1084 September 13, SPEYER (Germany)
In an effort to convince Jews to settle in his town the local Bishop Rudiger offered them a legal status superior to what would be offered them elsewhere in Germany. It read, in part: "Desiring to make a city out of our village of Speyer, I have admitted the Jews.....I have thought to multiply one thousand times the honor of our city by gathering the Jews within its walls." He provided them with their own protected area and their own cemetery. In return they paid 3 1/2 pounds silver to the Church and agreed to defend the city. Local rulers were entitled to offer legal "privileges" although for the most part it was in the hands of the emperor. Twelve years later Speyer became one of the first cities ravaged by the Crusades.
1090 February 19, SPEYER (Germany)
Emperor Henry IV renewed to Rabbi Judah b. Kalonymus, the poet, David b. Meshullam, and Rabbi Moses b. Yekuthiel the pledges granted six years earlier by Bishop Ruediger. In addition, the Emperor guaranteed the Jews freedom of trade in his empire as well as his protection. John, bishop of Speyer, also encouraged Jews to move to the city. In return the community paid 3 1/2 pounds silver to the Church and agreed to defend the city in case of attack. Within six years Speyer became one of the first communities on the Rhine to be attacked. After the attacks, R' Moses took upon himself the care and protection of the orphans.
1096 May 3, EMICHO (Emico), COUNT OF LEININGEN (Germany)
On his way to join the Crusade led by Peter the Hermit, he attacked the synagogue at Speyer. The Jews defended themselves but were systematically slain. Until this time atrocities in Europe were sporadic. From here on in they became organized and frequent, and Jewish martyrdom began in earnest. (It should be remembered that the atrocities committed by the rampaging crusaders were not always supported by the local burghers and bishops. Furthermore, in many countries - especially the Slavic states - the local Christian community suffered from pillages as well. John, bishop of Speyer even called out his army after 11 Jews were killed in a riot, but he was an exception rather than the rule. Approximately 5,000 Jews were murdered in Germany in 1096.)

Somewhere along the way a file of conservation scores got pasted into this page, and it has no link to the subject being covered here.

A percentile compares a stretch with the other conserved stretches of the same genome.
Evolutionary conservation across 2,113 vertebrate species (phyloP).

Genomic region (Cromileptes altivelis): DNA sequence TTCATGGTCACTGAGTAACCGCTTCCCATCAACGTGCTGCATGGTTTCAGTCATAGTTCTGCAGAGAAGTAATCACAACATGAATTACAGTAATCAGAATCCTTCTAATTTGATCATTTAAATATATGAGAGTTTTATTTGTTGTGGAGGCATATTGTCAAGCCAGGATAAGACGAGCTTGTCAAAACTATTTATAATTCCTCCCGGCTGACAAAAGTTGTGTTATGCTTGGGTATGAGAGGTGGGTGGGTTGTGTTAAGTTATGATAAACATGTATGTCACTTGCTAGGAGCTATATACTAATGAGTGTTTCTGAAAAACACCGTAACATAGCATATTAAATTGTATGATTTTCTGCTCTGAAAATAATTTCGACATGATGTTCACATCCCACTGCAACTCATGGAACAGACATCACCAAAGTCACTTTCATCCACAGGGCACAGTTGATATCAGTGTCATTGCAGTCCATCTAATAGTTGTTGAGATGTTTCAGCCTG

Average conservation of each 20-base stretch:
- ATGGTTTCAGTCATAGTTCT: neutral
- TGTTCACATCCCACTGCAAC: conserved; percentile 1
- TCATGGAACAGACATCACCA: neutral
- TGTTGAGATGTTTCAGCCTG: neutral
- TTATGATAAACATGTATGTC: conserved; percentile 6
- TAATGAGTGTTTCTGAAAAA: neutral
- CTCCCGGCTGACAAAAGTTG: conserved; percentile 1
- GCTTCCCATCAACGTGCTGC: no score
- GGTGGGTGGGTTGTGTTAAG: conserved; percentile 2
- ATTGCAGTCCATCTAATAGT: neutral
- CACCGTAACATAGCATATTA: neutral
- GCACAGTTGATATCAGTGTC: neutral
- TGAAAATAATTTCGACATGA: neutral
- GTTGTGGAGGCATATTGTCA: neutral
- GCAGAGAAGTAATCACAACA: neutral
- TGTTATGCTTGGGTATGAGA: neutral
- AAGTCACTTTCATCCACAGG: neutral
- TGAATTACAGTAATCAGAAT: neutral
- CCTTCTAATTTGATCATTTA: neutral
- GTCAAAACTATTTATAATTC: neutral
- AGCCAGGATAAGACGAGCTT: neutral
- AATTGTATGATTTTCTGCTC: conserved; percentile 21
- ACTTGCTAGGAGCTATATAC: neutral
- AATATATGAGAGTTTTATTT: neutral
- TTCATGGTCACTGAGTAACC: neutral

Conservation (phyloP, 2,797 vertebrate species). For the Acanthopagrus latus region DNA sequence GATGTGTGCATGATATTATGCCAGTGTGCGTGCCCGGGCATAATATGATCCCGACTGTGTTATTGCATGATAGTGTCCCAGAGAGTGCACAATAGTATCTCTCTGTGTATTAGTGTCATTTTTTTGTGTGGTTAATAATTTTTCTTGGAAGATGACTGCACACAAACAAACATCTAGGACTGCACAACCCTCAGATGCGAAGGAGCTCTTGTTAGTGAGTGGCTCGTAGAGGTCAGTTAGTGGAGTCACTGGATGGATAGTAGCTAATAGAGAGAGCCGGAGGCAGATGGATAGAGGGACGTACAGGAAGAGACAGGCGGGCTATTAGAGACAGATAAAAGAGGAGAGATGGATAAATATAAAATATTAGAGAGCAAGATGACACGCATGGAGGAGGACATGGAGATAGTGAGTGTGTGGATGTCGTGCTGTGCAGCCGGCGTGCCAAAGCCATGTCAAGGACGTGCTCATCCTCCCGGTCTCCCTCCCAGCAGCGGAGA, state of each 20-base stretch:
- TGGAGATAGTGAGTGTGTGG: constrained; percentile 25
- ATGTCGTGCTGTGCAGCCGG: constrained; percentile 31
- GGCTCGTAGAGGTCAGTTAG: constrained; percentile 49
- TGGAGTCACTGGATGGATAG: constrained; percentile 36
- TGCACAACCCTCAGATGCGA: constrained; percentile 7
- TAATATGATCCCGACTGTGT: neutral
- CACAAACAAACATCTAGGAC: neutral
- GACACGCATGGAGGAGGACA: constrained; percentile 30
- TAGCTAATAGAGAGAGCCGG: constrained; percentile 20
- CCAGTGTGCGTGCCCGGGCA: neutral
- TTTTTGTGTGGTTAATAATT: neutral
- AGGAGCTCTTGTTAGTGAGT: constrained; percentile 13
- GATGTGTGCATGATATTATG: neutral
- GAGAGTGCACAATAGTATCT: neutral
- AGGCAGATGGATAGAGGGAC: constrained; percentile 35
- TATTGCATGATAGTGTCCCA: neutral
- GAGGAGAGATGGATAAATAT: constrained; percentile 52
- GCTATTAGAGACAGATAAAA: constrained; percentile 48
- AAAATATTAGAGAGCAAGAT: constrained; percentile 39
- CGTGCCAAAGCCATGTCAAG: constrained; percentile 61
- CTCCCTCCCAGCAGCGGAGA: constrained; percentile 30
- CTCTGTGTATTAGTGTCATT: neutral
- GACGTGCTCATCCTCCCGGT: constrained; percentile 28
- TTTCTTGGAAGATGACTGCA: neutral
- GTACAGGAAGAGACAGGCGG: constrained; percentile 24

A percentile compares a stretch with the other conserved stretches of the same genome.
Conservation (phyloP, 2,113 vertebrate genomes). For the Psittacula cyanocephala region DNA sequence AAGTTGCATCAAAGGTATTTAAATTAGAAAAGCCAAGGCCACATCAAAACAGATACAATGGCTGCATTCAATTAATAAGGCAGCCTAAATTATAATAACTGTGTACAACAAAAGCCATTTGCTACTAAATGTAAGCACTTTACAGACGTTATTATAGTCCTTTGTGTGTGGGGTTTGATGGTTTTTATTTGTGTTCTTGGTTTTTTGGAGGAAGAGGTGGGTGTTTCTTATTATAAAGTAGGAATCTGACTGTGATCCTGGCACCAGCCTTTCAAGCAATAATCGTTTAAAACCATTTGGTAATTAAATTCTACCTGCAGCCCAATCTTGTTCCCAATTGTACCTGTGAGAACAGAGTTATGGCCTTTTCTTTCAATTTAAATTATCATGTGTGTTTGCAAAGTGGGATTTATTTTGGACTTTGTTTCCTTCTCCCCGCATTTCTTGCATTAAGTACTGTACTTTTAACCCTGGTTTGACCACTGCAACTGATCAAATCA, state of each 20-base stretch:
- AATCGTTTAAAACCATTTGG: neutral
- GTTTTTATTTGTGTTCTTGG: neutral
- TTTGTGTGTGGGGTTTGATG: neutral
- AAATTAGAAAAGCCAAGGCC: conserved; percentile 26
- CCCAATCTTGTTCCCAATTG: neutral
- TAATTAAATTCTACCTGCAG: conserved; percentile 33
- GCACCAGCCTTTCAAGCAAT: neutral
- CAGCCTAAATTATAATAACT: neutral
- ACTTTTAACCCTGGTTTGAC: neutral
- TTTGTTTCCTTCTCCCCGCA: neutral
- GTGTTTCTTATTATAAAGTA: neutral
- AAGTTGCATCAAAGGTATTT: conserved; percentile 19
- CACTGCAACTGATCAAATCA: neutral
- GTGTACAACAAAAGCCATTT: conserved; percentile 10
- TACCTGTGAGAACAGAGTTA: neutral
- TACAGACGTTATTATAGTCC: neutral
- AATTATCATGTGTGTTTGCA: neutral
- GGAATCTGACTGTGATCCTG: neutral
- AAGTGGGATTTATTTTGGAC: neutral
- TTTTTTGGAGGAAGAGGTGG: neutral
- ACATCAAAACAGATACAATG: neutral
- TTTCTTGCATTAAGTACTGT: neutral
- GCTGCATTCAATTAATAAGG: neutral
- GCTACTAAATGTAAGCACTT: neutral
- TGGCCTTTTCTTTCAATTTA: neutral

1130 - 1195 ISAAC BEN ASHER HALEVI THE YOUNGER (Ha-Bahur) (Speyer, Germany)
Was born on the day his grandfather (of the same name) died. He served as a judge (dayan) in the community and died a martyr after he attacked a mob which was abusing the body of his dead daughter.
1195 February 13, SPEYER RITUAL MURDER LIBEL (Germany)
Although there was no proof of any wrongdoing, the rabbi's daughter was dismembered and her body was hung in the market place for a few days. The rabbi and many others were killed and their houses burned.
1349 January 22, SPEYER (Germany)
The Jewish community was destroyed. The Jewish inhabitants were either killed, converted or fled to Heidelberg. All their property - including the Jewish cemetery - was confiscated.
1435 May 5, SPEYER (Germany)
Jews were expelled. One of the refugees was Moses Mentzlav who moved to Italy. His son, Israel Nathan, founded the printing house of Soncino.
1616 January 19, WORMS (Germany)
Under orders of the Bishop of Speyer and with the backing of Frederick's troops, the Jews were re-admitted to the city.